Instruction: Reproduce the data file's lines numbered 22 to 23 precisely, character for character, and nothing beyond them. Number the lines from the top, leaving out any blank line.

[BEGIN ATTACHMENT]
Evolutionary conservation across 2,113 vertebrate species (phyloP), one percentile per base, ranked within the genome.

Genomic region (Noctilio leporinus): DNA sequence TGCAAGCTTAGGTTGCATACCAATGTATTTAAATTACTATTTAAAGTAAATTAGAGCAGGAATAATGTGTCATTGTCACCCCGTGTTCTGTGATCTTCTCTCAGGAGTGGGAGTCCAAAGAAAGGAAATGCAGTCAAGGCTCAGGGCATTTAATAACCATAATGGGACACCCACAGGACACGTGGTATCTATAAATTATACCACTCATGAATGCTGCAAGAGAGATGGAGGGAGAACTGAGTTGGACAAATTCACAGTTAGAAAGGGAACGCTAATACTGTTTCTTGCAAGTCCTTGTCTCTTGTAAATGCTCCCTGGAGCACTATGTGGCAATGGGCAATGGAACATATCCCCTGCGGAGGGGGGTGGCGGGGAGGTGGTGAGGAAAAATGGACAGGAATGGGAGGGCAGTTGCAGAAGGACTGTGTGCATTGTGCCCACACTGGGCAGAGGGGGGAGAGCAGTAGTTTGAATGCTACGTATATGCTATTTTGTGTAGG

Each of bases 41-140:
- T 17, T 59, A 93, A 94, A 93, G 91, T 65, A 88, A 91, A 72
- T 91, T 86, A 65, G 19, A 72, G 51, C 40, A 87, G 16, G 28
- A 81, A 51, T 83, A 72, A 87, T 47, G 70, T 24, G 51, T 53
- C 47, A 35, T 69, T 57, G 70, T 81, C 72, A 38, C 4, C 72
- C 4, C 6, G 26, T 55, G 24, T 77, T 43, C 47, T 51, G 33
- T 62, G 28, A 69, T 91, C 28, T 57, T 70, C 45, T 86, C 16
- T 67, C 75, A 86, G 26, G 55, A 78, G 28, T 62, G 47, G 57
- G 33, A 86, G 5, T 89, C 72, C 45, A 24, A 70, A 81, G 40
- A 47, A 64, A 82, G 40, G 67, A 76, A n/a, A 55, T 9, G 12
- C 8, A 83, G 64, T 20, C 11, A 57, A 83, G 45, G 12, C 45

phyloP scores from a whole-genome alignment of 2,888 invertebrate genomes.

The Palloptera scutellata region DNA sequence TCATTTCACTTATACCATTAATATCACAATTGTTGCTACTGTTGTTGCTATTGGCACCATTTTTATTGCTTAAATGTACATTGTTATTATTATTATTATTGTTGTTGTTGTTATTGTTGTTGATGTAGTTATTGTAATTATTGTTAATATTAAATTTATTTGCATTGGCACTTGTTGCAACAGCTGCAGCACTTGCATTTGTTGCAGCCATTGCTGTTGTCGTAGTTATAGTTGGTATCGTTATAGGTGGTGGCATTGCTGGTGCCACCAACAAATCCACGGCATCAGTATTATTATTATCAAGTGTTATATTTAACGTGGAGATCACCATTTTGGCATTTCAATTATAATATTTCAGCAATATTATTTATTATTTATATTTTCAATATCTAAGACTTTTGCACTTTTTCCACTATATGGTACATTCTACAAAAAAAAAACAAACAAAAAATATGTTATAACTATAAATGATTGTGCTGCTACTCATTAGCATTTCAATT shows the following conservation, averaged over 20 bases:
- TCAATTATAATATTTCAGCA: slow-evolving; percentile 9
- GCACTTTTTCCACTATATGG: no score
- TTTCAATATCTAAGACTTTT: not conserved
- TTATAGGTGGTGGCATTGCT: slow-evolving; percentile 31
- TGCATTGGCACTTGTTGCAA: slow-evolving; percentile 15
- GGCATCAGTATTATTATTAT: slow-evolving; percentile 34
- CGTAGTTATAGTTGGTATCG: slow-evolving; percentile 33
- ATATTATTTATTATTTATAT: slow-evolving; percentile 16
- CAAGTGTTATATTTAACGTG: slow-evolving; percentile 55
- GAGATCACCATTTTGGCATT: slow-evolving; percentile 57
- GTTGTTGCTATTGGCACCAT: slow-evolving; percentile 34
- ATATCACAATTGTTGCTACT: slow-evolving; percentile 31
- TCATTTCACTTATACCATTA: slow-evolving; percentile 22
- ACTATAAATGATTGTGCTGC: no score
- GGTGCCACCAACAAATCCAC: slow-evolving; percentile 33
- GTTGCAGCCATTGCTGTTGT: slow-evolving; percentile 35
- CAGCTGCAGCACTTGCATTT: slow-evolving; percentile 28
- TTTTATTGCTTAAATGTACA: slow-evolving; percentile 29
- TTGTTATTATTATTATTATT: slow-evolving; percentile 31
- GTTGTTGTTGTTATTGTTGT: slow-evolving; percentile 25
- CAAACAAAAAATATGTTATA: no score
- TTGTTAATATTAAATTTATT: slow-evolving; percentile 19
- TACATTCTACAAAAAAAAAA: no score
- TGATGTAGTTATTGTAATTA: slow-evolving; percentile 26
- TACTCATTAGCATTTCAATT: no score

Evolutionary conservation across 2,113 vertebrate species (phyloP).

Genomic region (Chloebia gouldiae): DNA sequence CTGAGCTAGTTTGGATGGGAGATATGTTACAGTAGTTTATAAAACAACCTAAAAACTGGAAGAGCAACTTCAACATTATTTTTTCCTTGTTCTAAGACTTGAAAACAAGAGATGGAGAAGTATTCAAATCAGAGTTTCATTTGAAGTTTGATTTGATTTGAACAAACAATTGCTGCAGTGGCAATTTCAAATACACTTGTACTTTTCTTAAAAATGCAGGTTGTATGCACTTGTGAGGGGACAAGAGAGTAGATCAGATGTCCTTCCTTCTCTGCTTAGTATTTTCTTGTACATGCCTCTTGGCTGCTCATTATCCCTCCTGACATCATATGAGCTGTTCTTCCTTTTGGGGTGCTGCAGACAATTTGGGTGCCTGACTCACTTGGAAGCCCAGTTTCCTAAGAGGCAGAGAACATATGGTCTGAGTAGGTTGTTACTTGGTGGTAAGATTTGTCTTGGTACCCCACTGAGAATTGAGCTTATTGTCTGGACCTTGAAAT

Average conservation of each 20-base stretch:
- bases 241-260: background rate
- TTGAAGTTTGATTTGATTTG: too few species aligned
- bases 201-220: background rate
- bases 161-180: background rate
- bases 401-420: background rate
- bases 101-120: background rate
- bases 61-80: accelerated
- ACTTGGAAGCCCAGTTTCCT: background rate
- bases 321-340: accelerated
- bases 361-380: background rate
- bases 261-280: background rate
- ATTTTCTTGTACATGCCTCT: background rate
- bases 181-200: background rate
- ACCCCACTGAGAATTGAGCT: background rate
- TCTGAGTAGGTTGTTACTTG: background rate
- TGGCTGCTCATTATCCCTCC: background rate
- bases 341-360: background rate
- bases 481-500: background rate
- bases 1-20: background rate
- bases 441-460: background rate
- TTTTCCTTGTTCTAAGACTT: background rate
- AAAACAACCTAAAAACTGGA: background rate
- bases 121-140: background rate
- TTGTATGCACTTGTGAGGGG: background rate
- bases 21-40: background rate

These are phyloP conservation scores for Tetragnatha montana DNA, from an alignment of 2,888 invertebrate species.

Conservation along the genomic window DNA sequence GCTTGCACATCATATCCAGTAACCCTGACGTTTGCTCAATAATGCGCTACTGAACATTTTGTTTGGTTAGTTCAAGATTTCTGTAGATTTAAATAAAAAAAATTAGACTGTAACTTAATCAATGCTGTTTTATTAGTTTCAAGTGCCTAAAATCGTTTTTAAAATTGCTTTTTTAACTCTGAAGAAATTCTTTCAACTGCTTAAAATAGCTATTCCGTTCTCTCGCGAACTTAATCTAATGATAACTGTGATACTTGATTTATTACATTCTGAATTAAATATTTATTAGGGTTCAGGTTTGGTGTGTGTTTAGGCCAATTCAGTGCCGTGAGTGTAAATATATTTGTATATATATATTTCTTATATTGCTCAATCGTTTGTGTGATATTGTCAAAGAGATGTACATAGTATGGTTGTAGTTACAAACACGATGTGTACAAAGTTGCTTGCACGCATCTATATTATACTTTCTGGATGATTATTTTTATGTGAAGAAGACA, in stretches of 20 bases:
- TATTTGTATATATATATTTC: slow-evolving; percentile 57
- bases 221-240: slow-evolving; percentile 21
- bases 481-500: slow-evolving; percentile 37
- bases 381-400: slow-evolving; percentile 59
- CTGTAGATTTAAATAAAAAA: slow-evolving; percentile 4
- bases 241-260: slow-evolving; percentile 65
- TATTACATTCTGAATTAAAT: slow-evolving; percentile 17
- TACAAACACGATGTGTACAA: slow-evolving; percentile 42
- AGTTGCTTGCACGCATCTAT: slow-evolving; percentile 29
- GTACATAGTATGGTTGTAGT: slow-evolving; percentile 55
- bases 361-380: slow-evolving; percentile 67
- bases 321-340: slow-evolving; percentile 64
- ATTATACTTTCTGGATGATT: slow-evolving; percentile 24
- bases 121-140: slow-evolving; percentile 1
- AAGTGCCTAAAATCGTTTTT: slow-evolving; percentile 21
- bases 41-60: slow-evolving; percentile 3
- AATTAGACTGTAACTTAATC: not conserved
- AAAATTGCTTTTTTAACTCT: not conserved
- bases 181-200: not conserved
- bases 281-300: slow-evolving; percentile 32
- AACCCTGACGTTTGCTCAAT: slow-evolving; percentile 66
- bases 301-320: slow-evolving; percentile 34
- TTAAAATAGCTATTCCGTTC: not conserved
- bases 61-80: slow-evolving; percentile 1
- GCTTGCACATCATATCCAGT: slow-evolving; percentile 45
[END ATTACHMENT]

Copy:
- CGTAGTTATAGTTGGTATCG: slow-evolving; percentile 33
- ATATTATTTATTATTTATAT: slow-evolving; percentile 16